Theses and Dissertations



Issuing Body

Mississippi State University


Swan II, J. Edward

Committee Member

Bethel, Cindy L.

Committee Member

Stefanucci, Jeanine

Committee Member

Jankun-Kelly, T.J.

Date of Degree


Document Type

Dissertation - Open Access


Computer Science

Degree Name

Doctor of Philosophy (Ph.D)


James Worth Bagley College of Engineering


Department of Computer Science and Engineering


Accurate and usable x-ray vision has long been a goal in augmented reality (AR) research and development. X-ray vision, or the ability to comprehend location and object information when such is viewed through an opaque barrier, would be imminently useful in a variety of contexts, including industrial, disaster reconnaissance, and tactical applications. In order for x-ray vision to be a useful tool for many of these applications, it would need to extend operators’ perceptual awareness of the task or environment. The effectiveness with which x-ray vision can do this is of significant research interest and is a determinant of its usefulness in an application context.

In substance, then, it is crucial to evaluate the effectiveness of x-ray vision—how does information presented through x-ray vision compare to real-world information? This approach requires narrowing as x-ray vision suffers from inherent limitations, analogous to viewing an object through a window. In both cases, information is presented beyond the local context, exists past an apparently solid object, and is limited by certain conditions. Further, in both cases, the naturally suggestive use cases occur over action space distances. These distances range from 1.5 to 30 meters and represent the area in which observers might contemplate immediate visually directed actions. These actions, simple tasks with a visual antecedent, represent action potentials for x-ray vision; in effect, x-ray vision extends an operators’ awareness and ability to visualize these actions into a new context.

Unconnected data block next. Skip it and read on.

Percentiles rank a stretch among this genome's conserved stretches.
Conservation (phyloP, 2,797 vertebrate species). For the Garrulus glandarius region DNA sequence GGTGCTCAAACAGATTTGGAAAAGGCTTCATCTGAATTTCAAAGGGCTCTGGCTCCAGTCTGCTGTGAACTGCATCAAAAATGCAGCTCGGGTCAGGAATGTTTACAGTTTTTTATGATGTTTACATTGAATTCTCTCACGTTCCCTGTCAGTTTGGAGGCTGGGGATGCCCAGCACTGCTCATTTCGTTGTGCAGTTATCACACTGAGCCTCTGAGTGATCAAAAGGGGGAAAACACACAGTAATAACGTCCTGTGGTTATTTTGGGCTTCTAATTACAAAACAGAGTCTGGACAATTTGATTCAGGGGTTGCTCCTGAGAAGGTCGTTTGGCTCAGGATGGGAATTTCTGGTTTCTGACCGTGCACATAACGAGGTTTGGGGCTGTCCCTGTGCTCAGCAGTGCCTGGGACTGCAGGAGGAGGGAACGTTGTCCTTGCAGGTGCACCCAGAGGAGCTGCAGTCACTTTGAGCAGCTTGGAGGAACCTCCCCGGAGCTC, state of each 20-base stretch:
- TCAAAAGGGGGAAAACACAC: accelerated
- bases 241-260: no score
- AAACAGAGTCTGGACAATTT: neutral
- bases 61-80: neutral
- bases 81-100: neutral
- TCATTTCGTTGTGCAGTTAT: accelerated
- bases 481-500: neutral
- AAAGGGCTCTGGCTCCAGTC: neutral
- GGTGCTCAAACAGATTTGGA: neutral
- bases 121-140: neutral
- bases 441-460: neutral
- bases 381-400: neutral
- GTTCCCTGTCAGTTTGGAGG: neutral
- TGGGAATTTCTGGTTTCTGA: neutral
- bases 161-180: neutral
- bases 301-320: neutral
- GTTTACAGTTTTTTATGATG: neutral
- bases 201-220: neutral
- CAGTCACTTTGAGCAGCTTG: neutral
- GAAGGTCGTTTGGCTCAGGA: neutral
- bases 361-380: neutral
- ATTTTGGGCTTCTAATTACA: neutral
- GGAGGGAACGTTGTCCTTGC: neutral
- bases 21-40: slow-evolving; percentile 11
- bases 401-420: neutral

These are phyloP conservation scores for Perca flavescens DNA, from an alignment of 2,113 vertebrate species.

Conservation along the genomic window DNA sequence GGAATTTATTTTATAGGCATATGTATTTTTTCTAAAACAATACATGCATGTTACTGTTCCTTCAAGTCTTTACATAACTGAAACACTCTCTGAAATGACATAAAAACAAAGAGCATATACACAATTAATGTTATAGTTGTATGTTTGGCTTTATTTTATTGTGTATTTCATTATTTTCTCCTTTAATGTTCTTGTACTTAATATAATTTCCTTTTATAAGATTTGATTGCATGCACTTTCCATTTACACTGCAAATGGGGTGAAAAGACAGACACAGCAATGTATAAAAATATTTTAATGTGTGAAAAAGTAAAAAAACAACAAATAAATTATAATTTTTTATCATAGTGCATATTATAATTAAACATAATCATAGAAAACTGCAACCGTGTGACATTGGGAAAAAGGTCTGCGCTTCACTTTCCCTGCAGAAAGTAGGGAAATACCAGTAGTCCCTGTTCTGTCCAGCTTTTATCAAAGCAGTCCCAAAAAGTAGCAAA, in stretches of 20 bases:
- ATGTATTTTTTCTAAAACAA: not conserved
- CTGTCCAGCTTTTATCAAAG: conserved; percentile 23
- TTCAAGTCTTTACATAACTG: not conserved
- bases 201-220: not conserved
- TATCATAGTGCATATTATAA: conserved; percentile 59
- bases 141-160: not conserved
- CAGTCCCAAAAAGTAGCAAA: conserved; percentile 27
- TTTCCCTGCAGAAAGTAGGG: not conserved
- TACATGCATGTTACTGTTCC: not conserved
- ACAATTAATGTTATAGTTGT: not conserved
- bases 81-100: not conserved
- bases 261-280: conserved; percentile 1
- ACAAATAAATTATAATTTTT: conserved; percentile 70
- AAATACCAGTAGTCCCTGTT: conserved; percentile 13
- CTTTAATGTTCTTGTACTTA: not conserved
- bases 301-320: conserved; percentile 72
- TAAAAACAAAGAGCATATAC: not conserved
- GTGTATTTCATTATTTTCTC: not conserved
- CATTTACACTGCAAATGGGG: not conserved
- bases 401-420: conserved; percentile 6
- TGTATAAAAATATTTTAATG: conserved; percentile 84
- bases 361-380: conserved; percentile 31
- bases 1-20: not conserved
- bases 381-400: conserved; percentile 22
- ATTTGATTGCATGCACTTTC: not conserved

Thus, this work seeks to answer the question “Can a real window be replaced with an AR window?” This evaluation focuses on perceived object location, investigated through a series of experiments using visually directed actions as experimental measures. This approach leverages established methodology to investigate this topic by experimentally analyzing each of several distinct variables on a continuum between real-world depth perception and fully realized x-ray vision. It was found that a real window could not be replaced with an AR window without some loss of depth perception acuity and accuracy. However, no significant difference was found between a target viewed through an opaque wall and a target viewed through a real window.


National Science Foundation